Ski mountaineering, the new tribes going back to basics
Sporting and freeriding, as well as Telemark and splitboard: there are lots of different approaches to ski mountaineering
Ski mountaineering is about going back to basics, to a time when skis were simply the answer to the age-old question of how to get about on the snow.
But today’s ski mountaineers — kitted out with their ultra-modern equipment — are not driven by any nostalgia for the past. When they talk about “skins”, they mean the synthetic skins — advanced versions of the traditional “seal skins” of animal origin — used to help ascend snow-covered slopes.
Of all the various “tribes” in modern ski mountaineering, each with its own customs and practices, the largest group is the classic ski mountaineers: identifiable by their large backpacks, stuffed with safety equipment and skis suited to every type of snow.
They hold both ascent and descent in equal regard, but what they really care about is exploring the mountain, preferably taking loop routes to fit in as much scenery as possible on both the outward journey and the return, making the most of the fact that skiing generally makes the trip shorter compared to summer expeditions.
Then there are the sporting ski mountaineers, focused on competitions, who race on their skis and keep two key words uppermost in their minds: lightness and speed.
They carry the bare minimum in their backpacks, and while their descents may look ungainly don’t rush to judgement on their skill: they use super-light skis and boots which can be difficult to control on challenging slopes, but with them the stopwatch counts for more than the style. For sporting ski mountaineers, there is a fundamental difference between ascents and descents: the ascent is your chance to take the lead.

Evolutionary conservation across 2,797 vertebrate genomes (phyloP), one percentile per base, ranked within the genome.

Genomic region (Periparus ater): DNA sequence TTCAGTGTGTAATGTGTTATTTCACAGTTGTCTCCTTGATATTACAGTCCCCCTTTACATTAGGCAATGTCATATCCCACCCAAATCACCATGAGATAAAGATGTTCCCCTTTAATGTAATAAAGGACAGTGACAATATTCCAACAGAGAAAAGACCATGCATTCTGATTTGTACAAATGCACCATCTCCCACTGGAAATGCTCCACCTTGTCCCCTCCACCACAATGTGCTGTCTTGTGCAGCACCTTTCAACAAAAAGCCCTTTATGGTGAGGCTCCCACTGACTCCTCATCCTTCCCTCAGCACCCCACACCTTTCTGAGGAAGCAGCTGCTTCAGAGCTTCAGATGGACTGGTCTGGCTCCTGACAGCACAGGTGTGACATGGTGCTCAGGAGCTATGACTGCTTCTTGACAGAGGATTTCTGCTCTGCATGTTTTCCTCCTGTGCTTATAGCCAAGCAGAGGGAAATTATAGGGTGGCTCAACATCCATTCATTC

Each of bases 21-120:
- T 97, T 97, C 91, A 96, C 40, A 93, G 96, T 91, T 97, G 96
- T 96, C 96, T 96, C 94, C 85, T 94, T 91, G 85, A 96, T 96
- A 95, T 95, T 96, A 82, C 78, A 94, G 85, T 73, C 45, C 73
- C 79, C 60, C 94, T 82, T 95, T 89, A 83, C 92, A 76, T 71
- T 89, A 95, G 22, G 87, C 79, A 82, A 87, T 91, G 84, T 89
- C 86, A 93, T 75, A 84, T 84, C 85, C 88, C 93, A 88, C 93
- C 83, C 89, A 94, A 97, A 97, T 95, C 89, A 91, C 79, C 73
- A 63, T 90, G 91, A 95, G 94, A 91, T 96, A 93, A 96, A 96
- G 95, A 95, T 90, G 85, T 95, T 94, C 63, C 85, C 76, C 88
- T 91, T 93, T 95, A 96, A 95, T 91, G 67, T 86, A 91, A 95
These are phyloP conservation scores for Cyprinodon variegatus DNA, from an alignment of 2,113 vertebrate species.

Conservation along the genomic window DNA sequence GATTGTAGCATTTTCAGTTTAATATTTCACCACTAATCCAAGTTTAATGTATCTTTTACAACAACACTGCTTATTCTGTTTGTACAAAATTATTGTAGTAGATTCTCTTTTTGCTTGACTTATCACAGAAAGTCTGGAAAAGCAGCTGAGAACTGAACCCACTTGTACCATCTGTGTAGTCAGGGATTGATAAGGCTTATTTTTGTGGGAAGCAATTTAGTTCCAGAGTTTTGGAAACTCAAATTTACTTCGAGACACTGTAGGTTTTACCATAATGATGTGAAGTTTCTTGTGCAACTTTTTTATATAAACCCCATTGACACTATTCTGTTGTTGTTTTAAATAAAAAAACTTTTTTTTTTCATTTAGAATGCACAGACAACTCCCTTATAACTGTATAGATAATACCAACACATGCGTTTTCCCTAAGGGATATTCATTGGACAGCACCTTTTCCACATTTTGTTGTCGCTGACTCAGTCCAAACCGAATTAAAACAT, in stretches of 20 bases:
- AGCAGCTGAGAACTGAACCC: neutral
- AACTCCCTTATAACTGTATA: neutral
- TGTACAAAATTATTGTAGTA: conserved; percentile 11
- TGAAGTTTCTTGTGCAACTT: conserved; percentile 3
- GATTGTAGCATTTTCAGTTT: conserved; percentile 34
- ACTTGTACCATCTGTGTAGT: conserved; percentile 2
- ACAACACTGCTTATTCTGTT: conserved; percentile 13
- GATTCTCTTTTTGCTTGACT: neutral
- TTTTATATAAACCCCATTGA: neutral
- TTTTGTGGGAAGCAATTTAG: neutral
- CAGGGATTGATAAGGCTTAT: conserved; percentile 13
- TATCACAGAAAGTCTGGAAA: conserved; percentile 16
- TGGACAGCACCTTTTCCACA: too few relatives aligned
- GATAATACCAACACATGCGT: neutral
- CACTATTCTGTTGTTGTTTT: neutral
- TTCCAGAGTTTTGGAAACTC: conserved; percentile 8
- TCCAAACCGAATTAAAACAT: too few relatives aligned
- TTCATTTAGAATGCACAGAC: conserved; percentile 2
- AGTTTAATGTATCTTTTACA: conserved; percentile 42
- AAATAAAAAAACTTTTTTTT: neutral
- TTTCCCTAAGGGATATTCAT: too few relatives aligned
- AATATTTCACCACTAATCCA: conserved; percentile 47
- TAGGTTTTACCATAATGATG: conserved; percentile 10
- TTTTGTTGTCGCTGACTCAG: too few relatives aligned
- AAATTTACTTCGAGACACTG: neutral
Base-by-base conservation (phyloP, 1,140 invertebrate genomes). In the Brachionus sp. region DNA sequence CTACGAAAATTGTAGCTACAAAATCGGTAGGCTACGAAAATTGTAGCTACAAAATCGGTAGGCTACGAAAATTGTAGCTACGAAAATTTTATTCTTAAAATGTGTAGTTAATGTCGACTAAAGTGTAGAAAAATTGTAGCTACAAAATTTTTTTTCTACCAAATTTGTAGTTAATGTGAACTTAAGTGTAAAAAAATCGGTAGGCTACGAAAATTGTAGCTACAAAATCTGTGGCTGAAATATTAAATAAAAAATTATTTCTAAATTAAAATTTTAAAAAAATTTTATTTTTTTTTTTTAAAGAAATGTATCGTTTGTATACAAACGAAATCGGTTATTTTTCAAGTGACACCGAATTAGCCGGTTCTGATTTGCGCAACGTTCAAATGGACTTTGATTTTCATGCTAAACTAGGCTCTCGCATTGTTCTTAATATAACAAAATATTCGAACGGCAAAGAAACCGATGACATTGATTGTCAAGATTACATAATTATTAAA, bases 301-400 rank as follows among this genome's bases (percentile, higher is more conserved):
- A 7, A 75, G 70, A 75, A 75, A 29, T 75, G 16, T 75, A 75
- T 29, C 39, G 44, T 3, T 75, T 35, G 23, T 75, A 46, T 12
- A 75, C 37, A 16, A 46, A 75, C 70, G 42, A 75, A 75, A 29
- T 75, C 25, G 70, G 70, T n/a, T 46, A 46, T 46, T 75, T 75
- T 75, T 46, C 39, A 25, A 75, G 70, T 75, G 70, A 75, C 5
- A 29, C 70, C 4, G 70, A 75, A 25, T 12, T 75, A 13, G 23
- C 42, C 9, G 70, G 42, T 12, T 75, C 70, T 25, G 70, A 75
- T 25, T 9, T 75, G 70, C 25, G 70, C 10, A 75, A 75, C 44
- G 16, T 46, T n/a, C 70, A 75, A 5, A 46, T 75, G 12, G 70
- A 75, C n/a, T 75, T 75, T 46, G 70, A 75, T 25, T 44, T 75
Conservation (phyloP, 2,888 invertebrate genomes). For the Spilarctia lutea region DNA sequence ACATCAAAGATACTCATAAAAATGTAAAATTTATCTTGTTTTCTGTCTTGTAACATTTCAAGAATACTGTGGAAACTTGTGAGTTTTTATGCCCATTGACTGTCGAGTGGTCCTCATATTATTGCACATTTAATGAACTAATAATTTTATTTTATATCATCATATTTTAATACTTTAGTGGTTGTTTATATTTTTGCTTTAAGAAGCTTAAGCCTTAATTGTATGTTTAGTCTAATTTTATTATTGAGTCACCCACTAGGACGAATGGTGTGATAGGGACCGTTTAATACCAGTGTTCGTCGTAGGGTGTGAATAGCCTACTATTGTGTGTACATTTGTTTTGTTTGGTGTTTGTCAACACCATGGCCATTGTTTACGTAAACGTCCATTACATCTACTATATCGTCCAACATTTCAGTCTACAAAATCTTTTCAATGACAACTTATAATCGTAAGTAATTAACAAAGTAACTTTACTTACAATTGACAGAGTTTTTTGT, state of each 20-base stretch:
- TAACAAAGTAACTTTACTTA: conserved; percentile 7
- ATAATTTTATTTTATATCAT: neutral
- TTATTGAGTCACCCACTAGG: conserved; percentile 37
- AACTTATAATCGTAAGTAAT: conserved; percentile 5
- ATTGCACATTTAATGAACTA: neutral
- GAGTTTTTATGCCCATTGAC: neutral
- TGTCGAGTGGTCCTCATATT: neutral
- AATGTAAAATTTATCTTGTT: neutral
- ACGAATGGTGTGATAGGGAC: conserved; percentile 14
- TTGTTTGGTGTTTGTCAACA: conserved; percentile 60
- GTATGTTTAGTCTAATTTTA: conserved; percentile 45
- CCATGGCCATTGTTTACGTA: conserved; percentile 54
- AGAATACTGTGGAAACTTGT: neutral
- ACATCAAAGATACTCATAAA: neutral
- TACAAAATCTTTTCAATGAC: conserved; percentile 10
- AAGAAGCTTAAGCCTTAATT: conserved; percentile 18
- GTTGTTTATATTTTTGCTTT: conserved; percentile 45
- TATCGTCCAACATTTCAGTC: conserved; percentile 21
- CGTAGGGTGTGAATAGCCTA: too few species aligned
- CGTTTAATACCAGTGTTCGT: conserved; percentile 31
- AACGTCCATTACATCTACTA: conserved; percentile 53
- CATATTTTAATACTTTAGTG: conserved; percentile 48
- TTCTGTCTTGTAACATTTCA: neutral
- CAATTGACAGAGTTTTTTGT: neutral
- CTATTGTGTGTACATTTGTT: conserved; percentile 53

Finally, we come to the freeriders, those who “put up with” the need for ascents while gritting their teeth and dreaming of thrilling descents on powdery snow, with extra-wide skis (wider than any others in thehistory of skiing) that let them feel like they’re surfing on a pure white wave.
They are closest to the world of cross-country skiing (they won’t hesitate to use cable cars to bring them to high altitude), but with the ambition of marking pristine slopes with their own ski tracks.
Smaller groups of past and present
As we delve into the world of ski mountaineers, we also come across examples of other, smaller groups: there are the Telemark enthusiasts, the only skiers to go both uphill and downhill using the free-heel technique of ancient Norwegian origin; and of coarse the snowboarders, who would once use snowshoes for the ascent while carrying a board on their backs for the descent, but now use a splitboard. This can be separated into two equal parts during the ascent, in an approximation of the skiing experience, before transforming into a snowboard when it's time to come back down.
Finally, there is a large and growing number of people who seek out “powder” and “firn” (the most sought-after types of snow for off-piste skiers), specialising in gorges and gullies, who are ready to deploy ARTVA (the avalanche beacons), shovel and probe when necessary, but who can also tell when it’s the right moment for an adventure on the snow.